• Confessions of a Community College Dean

    In which a veteran of cultural studies seminars in the 1990s moves into academic administration and finds himself a married suburban father of two. Foucault, plus lawn care.



Helping a high school student find the right place for them.

April 15, 2021

A new correspondent wrote with a question close to my heart:

My question is about our son’s college plans. He is a high school junior, with loads of deep talent in math, languages, writing, etc. We are guessing that "we" will apply to maybe a dozen selective/exclusive colleges this fall, and hope we somehow get enough money to attend one that seems a good fit. It’s the fit that I’m wondering about. Specifically, do you have any tips about how to judge a college’s fit to a student? Maybe there are websites that help a high school student probe this question? So far, the usual questions about urban/rural, large/small, etc. are not cutting through the fog. TB in our family seems adaptable and not terribly concerned yet about this question of fit; maybe it’s a parent thing that is a little out of control. We just hope to avoid the scenario of him being alienated because his campus is too this or too that for him, something maybe we all could have foreseen with a little more smart inquiry.

First, an acknowledgment: this is a good problem to have. Not everybody has a lot of options.

I can give a decent pre-COVID answer, but it doesn’t really work during the pandemic. Folks who’ve cracked the code during the pandemic are invited to respond.

With my TB, he had some idea of what he wanted to do, a general sense of the area of the country in which he wanted to be and a sense of the style of institution he wanted to attend. That helped a lot. So we looked for largeish universities in the northeastern quadrant of the country (but at least a couple of hours from Mom and Dad) with good reputations for premed. That reduced the universe of possibilities to a manageable size.

Then we took some road trips to check them out.

Just about every presentation is pretty much the same. They’re worth seeing, just to get some basic information, but the good stuff is in the incidentals. Look at the graffiti, the paper signs on kiosks and the ways that students walk around. In the case of one university that shall remain nameless, as we walked along a street where a lot of the students live, we noticed the cars parked along the curb: Audi, BMW, Jaguar, Porsche.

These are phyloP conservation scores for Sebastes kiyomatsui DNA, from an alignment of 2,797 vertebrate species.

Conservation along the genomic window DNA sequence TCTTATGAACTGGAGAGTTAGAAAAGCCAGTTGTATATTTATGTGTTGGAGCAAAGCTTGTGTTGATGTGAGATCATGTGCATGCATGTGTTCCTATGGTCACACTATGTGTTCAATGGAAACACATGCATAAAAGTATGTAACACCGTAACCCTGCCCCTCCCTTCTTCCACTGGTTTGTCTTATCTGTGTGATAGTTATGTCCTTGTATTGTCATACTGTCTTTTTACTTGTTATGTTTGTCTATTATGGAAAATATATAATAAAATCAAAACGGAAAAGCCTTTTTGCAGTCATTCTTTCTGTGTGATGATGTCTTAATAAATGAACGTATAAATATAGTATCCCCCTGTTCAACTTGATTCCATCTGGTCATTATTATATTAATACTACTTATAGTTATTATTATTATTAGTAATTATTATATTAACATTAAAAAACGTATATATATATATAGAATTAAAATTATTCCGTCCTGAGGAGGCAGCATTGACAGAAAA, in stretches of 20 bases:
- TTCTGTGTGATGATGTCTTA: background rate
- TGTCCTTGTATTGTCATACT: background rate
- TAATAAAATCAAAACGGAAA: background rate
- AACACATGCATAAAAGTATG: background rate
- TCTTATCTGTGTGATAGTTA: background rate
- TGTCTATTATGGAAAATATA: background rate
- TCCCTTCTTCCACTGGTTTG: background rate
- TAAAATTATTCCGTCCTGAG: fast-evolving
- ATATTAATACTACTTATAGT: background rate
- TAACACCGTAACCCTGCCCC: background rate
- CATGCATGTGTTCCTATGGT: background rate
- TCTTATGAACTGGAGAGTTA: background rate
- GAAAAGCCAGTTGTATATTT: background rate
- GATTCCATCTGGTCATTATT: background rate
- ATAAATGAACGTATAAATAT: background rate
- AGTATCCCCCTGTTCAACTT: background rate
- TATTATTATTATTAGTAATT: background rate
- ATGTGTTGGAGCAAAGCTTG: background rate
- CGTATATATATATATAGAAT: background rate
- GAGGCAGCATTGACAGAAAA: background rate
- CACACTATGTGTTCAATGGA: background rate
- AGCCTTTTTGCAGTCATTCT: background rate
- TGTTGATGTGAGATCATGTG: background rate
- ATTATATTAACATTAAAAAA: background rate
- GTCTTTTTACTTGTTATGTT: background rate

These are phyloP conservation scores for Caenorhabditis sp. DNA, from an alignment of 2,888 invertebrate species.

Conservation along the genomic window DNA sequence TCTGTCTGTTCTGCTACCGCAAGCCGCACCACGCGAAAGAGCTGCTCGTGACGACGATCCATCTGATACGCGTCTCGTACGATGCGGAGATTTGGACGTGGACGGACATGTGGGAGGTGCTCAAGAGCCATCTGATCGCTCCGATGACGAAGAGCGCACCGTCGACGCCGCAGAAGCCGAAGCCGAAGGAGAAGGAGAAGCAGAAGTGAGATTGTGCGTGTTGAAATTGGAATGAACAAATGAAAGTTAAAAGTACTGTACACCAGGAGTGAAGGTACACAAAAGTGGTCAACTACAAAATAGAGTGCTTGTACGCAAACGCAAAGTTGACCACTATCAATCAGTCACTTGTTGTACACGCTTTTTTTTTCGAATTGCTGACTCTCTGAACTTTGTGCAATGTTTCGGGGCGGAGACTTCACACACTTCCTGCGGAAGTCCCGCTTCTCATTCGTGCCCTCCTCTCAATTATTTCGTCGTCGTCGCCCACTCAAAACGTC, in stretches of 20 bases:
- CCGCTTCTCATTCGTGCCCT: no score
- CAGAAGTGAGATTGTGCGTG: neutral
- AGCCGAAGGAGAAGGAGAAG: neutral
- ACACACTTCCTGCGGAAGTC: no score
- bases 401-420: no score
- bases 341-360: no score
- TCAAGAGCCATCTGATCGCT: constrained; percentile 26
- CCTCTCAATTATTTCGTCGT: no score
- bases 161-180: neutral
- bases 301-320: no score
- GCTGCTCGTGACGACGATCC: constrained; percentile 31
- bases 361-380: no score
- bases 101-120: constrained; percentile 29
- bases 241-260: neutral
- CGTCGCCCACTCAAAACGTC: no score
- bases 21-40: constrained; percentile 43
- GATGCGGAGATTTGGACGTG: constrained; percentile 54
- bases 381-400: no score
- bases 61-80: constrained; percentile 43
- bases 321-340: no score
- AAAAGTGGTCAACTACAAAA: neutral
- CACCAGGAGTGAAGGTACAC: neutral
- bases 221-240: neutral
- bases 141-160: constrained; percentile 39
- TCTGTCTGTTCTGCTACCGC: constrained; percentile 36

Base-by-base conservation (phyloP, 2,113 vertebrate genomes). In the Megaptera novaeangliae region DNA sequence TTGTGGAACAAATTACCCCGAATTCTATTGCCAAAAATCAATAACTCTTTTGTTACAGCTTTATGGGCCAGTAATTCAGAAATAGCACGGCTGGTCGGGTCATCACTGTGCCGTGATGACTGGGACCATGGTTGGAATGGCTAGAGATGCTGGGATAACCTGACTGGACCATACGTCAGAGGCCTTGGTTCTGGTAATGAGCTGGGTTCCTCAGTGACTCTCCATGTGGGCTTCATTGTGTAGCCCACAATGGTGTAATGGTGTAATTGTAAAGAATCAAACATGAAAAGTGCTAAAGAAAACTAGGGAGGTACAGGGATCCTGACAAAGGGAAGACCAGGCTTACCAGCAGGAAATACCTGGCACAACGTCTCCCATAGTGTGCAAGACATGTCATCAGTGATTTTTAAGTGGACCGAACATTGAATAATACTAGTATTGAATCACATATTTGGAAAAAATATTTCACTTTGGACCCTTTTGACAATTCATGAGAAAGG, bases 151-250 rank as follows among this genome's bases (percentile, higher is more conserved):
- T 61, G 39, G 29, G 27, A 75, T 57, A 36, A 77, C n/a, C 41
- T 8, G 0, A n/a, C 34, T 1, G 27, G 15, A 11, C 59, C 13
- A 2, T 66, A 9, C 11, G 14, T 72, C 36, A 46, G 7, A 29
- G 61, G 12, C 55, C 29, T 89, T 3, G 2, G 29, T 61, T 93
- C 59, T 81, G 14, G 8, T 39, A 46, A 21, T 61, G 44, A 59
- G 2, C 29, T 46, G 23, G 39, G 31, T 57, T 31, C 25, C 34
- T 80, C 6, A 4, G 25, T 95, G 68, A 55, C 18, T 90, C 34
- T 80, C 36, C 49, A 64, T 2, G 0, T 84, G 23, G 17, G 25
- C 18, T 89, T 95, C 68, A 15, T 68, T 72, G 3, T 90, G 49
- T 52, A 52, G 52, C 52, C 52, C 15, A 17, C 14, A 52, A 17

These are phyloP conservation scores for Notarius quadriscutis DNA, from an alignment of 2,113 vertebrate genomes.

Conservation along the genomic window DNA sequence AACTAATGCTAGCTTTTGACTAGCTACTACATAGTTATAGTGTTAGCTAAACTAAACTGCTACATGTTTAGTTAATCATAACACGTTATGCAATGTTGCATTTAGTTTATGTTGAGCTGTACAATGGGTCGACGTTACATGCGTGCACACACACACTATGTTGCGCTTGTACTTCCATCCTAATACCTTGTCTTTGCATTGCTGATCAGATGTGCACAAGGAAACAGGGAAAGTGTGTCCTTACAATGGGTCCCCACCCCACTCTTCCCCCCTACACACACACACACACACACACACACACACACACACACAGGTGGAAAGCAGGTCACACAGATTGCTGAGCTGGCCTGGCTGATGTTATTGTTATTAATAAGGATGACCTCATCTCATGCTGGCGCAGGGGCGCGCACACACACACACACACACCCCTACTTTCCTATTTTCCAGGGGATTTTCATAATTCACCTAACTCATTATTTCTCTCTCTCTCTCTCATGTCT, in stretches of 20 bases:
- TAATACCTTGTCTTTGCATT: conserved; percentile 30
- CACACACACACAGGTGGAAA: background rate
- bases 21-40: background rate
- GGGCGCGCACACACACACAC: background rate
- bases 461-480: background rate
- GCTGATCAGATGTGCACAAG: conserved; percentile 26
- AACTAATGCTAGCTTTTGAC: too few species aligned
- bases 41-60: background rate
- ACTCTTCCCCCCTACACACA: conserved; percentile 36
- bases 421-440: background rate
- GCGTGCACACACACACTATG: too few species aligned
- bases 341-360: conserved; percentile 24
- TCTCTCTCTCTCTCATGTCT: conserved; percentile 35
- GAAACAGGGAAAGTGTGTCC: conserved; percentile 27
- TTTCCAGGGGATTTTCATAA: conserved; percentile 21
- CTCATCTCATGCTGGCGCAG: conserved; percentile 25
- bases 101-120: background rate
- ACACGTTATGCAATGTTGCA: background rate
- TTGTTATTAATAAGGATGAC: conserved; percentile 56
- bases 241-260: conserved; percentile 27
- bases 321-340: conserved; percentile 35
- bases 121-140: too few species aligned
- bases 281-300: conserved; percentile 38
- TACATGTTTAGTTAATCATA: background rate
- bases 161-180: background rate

We are not Porsche people.

At another, the tension in the air was palpable. Just about everyone seemed incredibly stressed out. TB, as he likes to say, has a lot of chill; it wasn’t the right fit.

At some other campuses, he was comfortable immediately. It’s a vibe.

COVID has made that kind of sorting much harder. TG is a high school junior, so we have some time yet, but we’ve been disappointed not to be able to do road trips this year. (I’m not convinced that summer visits give a representative sample.) The virtual presentations are even more same-y than the in-person ones.

Of course, the school is only half of the equation. Honest self-awareness on the student’s part goes a long way. For a very religious student, a secular campus might be fine if there’s a strong compatible faith community there. A student of color who grew up in a very white area might be tired of that and looking for a college with a larger community of people of their race. Some students can’t process the thought of being far from home, while others consider a substantial buffer zone from the parents to be a nonnegotiable minimum. (Both of my kids are in that group. I don’t take it personally; I was the same way.) A student who identifies as part of the LGBTQ community might want to look for a setting in which there’s a large and active LGBTQ community, both for acceptance and, frankly, dating.

To the extent I can offer any advice at all, it would be to pay honest attention to the student. Let them know that it’s OK not to like a place they’re “supposed” to like. And let them know that the whole “dream school” rhetoric is kind of silly. Yes, some schools will be better fits than others, but it’s possible to have a terrific experience at any number of places; what matters more than where they go is what they do once they get there.

Wise and worldly readers, what would you suggest?


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